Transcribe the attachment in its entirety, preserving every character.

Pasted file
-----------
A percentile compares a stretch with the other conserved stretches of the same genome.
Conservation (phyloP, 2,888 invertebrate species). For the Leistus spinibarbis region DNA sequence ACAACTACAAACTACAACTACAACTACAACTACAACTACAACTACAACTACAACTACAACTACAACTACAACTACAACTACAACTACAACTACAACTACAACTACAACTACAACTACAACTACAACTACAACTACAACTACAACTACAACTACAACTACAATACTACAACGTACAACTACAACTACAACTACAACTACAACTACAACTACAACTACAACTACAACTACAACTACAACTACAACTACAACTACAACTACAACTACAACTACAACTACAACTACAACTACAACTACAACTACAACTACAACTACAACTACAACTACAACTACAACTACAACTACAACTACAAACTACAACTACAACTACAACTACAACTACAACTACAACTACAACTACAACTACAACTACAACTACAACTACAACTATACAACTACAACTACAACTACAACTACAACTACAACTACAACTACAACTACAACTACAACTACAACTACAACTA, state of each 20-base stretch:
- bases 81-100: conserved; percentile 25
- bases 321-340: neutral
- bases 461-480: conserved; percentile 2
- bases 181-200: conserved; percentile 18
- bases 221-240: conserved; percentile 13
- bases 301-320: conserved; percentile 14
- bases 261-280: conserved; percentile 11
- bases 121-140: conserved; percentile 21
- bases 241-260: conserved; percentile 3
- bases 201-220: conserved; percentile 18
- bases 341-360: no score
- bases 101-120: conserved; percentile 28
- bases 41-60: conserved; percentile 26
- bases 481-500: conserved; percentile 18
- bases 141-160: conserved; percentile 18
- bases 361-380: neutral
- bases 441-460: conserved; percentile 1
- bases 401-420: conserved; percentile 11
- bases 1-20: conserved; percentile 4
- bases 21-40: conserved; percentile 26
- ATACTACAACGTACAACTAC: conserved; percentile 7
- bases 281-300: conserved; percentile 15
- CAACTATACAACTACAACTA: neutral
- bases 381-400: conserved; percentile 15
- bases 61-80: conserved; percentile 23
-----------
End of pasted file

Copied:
A percentile compares a stretch with the other conserved stretches of the same genome.
Conservation (phyloP, 2,888 invertebrate species). For the Leistus spinibarbis region DNA sequence ACAACTACAAACTACAACTACAACTACAACTACAACTACAACTACAACTACAACTACAACTACAACTACAACTACAACTACAACTACAACTACAACTACAACTACAACTACAACTACAACTACAACTACAACTACAACTACAACTACAACTACAACTACAATACTACAACGTACAACTACAACTACAACTACAACTACAACTACAACTACAACTACAACTACAACTACAACTACAACTACAACTACAACTACAACTACAACTACAACTACAACTACAACTACAACTACAACTACAACTACAACTACAACTACAACTACAACTACAACTACAACTACAACTACAACTACAAACTACAACTACAACTACAACTACAACTACAACTACAACTACAACTACAACTACAACTACAACTACAACTACAACTATACAACTACAACTACAACTACAACTACAACTACAACTACAACTACAACTACAACTACAACTACAACTACAACTA, state of each 20-base stretch:
- bases 81-100: conserved; percentile 25
- bases 321-340: neutral
- bases 461-480: conserved; percentile 2
- bases 181-200: conserved; percentile 18
- bases 221-240: conserved; percentile 13
- bases 301-320: conserved; percentile 14
- bases 261-280: conserved; percentile 11
- bases 121-140: conserved; percentile 21
- bases 241-260: conserved; percentile 3
- bases 201-220: conserved; percentile 18
- bases 341-360: no score
- bases 101-120: conserved; percentile 28
- bases 41-60: conserved; percentile 26
- bases 481-500: conserved; percentile 18
- bases 141-160: conserved; percentile 18
- bases 361-380: neutral
- bases 441-460: conserved; percentile 1
- bases 401-420: conserved; percentile 11
- bases 1-20: conserved; percentile 4
- bases 21-40: conserved; percentile 26
- ATACTACAACGTACAACTAC: conserved; percentile 7
- bases 281-300: conserved; percentile 15
- CAACTATACAACTACAACTA: neutral
- bases 381-400: conserved; percentile 15
- bases 61-80: conserved; percentile 23